My Journey: From Couch to Half Marathon
I have always been intrigued by the idea of crossing off a bucket list item, but let’s be honest: I didn’t think I’d ever be physically capable of running 13.1 miles.
My journey started with a simple New Year’s resolution to get in better shape. This article is titled “Couch to Half Marathon” for a reason. If I ever happened to have free time, you would almost definitely find me binge-watching The Office yet again, with a container of cookie dough in my lap.
In early January, before most resolutions became only a distant memory, I decided to run what I assumed would be an easy mile. I clearly did not realize the severity of how out-of-shape I was, but let’s just say the run (which was more of a pathetic jog) ended with me lying on the floor of The Rec’s track, heaving like a dog in the summertime. Not pretty.
All that goes to say, if someone like me can run a half marathon, you can too. So what if you think your fitness level is terrible? Mine clearly was. Maybe you “don’t have any time” to train? I’d love to show you my almost filled-to-the-brim planner. You hate running? Guess what, at first, I did too.
But how? How does someone go from all of the above to actually doing the dang thing? And actually enjoying the journey and the event? Well, I outlined a few tips and tricks, especially to help those of us who struggle a little more.
To get started, you need to want to get started. An easy way to catch a boost of inspiration is to find an exciting race destination. I knew I was not about to push my limits only to run around a bunch of local streets for over two hours. That’s why I ran my half marathon in Walt Disney World. Half marathons are held all over the place, so reward your future self by making a vacation of it. Additionally, you’ll get to plan your trip as you train, giving you purpose and something to look forward to.
If you want to accomplish a goal, you need to have a plan. This is not the time to sporadically run random distances on days you feel like it. You can find plans made for your current running stamina, ask an expert to help you form a training schedule, or get an app that’ll formulate one for you. I went the app route and appreciated how it started slow (because I was definitely at a beginner’s level), but it also took my goals into consideration and pushed me to achieve them. I also like using an app because of its flexibility; you can easily re-arrange runs if something comes up.
Besides simply having a plan, incorporate it into your schedule. My planner and I are almost inseparable, so at the beginning of each week, I would plan runs into open time slots. If you’re not the type to write it down, you could have a set time to run on certain days. You know how you prioritize getting your schoolwork done and meetings in, even if it’s at the last minute? Use those same tactics to prioritize your runs.
Social Media Strong (Literally)
Posting that you work out on social media can be a little extra…but if it helps keep you accountable, DO IT. I took it up a level in obnoxiousness and even created my own hashtag (#CassGetsFit). When I saw people, they would ask me about my training or how #CassGetsFit was going, and it kept me motivated to be able to report back. I was not about to embarrass myself by quitting my goal or consistently slacking. Towards the end of training, I didn’t need to post about it to keep going, but early on, it helped me stick with it.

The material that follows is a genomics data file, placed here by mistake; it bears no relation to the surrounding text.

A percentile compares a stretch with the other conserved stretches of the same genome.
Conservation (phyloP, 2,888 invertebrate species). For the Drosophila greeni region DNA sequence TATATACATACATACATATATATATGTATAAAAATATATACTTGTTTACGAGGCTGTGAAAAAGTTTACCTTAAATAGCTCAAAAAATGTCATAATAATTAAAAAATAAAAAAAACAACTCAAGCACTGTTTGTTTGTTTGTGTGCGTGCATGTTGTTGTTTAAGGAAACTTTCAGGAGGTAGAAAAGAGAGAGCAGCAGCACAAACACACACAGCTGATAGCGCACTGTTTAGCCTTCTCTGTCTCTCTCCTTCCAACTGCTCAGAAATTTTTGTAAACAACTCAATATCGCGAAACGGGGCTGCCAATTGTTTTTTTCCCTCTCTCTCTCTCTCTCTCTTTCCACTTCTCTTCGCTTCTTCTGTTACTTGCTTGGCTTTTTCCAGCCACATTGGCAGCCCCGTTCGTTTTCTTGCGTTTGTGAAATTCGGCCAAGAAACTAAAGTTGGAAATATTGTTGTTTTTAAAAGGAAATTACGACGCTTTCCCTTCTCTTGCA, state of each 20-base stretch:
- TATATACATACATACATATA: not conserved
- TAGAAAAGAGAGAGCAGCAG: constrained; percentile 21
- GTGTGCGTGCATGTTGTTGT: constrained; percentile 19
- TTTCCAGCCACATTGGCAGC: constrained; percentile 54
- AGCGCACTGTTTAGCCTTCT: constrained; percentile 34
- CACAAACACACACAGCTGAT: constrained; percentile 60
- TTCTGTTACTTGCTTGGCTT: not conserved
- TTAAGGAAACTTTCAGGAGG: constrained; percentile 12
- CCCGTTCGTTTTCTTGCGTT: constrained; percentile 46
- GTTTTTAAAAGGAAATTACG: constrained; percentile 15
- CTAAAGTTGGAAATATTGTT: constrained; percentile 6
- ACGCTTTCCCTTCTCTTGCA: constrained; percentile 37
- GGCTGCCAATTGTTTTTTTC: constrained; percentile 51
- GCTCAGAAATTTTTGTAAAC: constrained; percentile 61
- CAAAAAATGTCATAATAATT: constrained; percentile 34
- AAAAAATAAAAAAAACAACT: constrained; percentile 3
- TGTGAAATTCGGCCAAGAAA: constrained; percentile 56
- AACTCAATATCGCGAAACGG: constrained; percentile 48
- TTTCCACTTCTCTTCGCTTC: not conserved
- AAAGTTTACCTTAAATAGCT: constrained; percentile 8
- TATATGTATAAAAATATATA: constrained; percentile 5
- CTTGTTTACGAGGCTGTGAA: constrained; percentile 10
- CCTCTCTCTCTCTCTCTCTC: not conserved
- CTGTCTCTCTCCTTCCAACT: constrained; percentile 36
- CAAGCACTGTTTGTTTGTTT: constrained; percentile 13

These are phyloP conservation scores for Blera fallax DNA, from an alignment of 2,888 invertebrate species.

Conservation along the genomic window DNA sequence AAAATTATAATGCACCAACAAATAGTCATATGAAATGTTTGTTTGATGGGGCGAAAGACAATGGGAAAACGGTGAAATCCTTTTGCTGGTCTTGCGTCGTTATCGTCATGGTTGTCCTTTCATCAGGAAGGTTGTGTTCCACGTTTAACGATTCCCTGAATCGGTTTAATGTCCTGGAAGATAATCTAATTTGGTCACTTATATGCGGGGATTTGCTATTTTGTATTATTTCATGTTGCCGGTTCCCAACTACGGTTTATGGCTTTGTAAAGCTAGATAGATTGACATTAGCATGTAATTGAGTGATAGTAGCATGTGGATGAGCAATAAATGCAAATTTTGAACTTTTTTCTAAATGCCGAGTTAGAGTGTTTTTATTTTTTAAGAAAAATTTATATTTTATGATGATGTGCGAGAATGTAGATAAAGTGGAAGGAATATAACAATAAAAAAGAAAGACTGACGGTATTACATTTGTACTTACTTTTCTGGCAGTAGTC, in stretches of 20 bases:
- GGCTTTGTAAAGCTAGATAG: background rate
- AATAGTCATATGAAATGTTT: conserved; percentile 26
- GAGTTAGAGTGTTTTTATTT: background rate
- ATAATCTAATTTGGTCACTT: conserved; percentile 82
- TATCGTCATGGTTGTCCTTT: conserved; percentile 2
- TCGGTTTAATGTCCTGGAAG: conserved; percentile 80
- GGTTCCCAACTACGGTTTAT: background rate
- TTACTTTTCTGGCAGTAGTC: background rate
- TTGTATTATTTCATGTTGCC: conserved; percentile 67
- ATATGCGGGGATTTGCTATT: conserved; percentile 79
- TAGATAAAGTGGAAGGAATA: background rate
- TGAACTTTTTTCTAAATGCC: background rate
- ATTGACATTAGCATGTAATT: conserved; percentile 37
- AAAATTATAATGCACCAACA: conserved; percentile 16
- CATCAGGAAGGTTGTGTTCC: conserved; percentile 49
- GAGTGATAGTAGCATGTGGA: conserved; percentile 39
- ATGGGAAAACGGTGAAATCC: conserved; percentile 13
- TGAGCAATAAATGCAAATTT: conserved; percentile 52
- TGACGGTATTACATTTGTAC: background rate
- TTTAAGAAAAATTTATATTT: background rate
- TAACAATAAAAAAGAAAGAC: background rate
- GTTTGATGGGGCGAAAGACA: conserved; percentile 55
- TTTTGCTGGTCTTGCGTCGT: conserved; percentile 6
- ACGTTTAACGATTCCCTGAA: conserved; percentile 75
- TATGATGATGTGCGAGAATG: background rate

Did Someone Say Shopping?
Wearing a new outfit or running shoes is an easy morale booster. Treat yo’self. With all the hard work you’re putting in, you deserve it. Plus, you’ll probably need actual running shoes and other workout gear anyway. Find out what you’re able to move in the easiest and invest in those items.
If your race has a theme, shop for a fun costume to get you more excited. If not, you can still get a special race day outfit, specifically for the big day.
It’s no secret that music is basically a workout necessity. However, when running, find out what music motivates you and when, and make/listen to playlists accordingly. Typically, when running, your intensity goes in phases. For me, it’s helpful to have an up-beat song to get me started, more mellow songs for average pacing, songs that are especially catchy when I enter a slump, and hype music for sprinting or a final push.
For distance days, you could try listening to an audiobook or podcast. These could help keep you interested and less bored…but if they start doing the opposite, switch back to your music (and do it quickly).
If you really want an extra push, limit your favorite songs to runs only. When Mamma Mia 2 came out, I only let myself listen to the soundtrack during runs. And let me tell you, I miraculously stopped skipping workouts. You could even try a similar approach, limiting your favorite binge-watching shows to treadmill runs.
Overall, my biggest piece of advice: Don’t get discouraged. The mental hurdles are way more challenging than the physical. Struggling to start and stick with it? You’re not alone. The first two weeks are by far the hardest. You’ve probably heard it takes 21 days to make a habit, and once that routine starts setting in (which could happen even before 21 days), the journey becomes more natural and often even enjoyable. I love running now, which is shocking to anyone who knows me, so there’s hope for everyone — even you.
Do you have an interesting fitness journey to share? Tell us about it in the comments, or follow us on social media @AuburnCampusRec.
Be well, Auburn.
Photography: Grace H.